Essay about How Overpopulation Causes Social Problems.

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How Overpopulation Causes Social Problems


The purpose of this paper is to demonstrate how overpopulation causes social problems. To do so you must take many things into consideration, such as different views of racial problems and conflicting definitions of a social problem. Social problems can be defined in many different ways. They effect everyone and some of us encounter problems everyday as a result of our race, religion, gender, or low income. Others experience problems from technological change or declining neighborhoods, others are affected directly by crime and violence in their own neighborhood, and sometimes definitions of social problems are changed by society because of changes around you. Finally in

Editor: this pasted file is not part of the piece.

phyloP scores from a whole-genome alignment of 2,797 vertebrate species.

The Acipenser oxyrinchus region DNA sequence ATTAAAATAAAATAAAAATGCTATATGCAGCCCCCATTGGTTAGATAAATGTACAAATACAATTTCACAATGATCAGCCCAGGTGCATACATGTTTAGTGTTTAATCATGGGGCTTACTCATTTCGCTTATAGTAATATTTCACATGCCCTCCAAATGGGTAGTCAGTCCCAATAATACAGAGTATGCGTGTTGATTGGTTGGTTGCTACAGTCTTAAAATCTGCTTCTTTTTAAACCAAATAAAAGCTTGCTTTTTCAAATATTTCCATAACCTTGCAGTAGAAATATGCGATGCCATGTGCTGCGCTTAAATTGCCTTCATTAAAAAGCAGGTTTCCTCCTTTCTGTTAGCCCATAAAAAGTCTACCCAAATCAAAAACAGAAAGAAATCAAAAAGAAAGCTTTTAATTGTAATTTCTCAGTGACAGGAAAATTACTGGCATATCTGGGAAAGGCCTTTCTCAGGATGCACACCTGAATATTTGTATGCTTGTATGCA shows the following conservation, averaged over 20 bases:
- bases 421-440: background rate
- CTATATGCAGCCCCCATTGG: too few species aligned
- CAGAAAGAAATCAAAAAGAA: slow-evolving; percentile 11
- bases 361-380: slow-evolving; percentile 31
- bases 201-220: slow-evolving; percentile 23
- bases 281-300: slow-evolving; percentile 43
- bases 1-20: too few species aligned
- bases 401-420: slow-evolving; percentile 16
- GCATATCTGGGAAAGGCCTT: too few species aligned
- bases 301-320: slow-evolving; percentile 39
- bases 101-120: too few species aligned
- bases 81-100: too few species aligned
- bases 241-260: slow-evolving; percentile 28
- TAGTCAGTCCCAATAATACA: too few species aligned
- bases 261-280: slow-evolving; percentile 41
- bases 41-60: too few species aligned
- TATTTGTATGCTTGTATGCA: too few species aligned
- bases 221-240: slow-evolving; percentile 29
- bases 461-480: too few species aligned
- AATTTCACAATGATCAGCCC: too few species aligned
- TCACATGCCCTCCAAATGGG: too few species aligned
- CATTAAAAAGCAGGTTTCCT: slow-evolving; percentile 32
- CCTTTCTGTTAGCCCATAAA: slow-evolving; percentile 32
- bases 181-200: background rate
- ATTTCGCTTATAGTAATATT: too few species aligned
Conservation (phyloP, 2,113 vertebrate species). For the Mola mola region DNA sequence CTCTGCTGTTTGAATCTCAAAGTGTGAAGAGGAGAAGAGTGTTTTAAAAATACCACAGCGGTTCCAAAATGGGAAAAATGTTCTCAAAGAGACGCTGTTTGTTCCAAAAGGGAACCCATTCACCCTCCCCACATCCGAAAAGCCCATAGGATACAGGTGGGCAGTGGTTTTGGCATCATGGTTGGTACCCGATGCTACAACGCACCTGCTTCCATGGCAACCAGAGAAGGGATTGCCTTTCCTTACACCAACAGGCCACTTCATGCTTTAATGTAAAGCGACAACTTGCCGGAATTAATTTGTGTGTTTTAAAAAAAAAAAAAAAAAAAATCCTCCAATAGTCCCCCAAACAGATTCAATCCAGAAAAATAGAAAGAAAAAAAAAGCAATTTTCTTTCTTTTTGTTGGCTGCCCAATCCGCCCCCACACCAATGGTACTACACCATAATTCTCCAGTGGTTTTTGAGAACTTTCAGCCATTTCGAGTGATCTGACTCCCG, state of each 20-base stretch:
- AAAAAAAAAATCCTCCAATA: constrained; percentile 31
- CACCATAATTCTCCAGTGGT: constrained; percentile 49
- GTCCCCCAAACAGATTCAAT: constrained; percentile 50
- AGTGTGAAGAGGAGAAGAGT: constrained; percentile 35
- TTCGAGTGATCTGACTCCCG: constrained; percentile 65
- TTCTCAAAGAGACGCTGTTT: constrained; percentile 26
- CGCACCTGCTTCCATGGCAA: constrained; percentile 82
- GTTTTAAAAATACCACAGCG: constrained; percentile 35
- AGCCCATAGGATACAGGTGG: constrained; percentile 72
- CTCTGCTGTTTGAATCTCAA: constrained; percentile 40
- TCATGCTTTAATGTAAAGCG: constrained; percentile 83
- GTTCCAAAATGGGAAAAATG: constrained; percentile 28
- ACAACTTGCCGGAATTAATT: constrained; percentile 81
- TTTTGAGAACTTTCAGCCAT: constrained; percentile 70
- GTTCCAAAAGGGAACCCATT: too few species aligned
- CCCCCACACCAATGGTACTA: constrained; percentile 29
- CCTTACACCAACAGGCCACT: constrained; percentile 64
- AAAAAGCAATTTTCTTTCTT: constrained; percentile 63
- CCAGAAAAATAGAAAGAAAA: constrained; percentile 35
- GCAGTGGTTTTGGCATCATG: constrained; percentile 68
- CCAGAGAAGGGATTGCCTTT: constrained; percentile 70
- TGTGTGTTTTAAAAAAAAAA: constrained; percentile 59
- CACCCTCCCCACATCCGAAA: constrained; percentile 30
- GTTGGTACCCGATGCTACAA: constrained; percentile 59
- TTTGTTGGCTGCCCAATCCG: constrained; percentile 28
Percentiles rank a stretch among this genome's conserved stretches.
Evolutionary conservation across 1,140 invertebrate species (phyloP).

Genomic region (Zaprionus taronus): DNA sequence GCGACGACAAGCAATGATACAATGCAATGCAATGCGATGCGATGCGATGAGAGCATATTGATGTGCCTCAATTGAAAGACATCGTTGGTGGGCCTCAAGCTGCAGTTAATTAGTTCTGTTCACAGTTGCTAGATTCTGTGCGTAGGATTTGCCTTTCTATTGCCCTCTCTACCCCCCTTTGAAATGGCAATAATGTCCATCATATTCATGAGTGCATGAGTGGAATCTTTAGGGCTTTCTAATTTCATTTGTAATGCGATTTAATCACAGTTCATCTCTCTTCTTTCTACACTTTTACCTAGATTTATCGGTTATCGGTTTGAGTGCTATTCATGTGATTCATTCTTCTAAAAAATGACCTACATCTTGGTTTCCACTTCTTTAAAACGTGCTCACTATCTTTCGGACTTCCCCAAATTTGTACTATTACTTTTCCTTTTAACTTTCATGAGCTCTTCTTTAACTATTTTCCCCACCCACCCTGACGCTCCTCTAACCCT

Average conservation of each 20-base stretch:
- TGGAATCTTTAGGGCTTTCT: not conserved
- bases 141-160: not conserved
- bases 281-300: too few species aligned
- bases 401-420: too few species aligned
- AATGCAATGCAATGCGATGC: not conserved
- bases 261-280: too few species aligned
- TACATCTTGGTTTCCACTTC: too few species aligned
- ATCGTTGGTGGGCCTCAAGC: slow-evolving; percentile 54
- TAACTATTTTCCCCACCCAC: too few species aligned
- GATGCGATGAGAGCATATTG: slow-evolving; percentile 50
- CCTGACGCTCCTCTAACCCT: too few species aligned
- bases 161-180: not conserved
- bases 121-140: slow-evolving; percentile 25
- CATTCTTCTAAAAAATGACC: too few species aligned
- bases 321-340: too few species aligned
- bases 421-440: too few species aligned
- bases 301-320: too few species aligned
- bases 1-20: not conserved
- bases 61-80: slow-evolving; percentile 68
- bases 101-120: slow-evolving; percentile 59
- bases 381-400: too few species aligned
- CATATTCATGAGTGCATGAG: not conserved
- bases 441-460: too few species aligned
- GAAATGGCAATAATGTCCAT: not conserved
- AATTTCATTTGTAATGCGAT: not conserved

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This disease has made people outcasts in our society because they have this disease that can kill or make someone ill for a long period of time which will adventually lead to death. Widdison and Delaney (1996) write, "It is convenient to characterize a social problem as a conflict of values and duties, a conflict of rights or social condition that leads to or is thought to lead to harmful consequences". (Page 10) Staying with the topic that over population and poverty combined causes social problems such as scarce jobs and resources for people but only that overpopulation is responsible for the conditions, which contribute to the overall lowering of the quality of life of human beings in society. Another problem is AIDS, which is both a population and social problem. People are sometimes not accepted because they have the AIDS virus. This also affects the poor people more than the wealthy because AIDS is more common among poor neighborhoods because they have less money to buy things such as condoms to prevent the spread of AIDS and other diseases. According to the Global AIDS Policy Commission "about 95 percent were spent in industrialized countries that have less than 25 percent of the world's population", 18 percent of the people with AIDS and 15 percent of HIV infections worldwide." (Tarantola and Mann, 1995 pages 123-124) According these numbers, a very large
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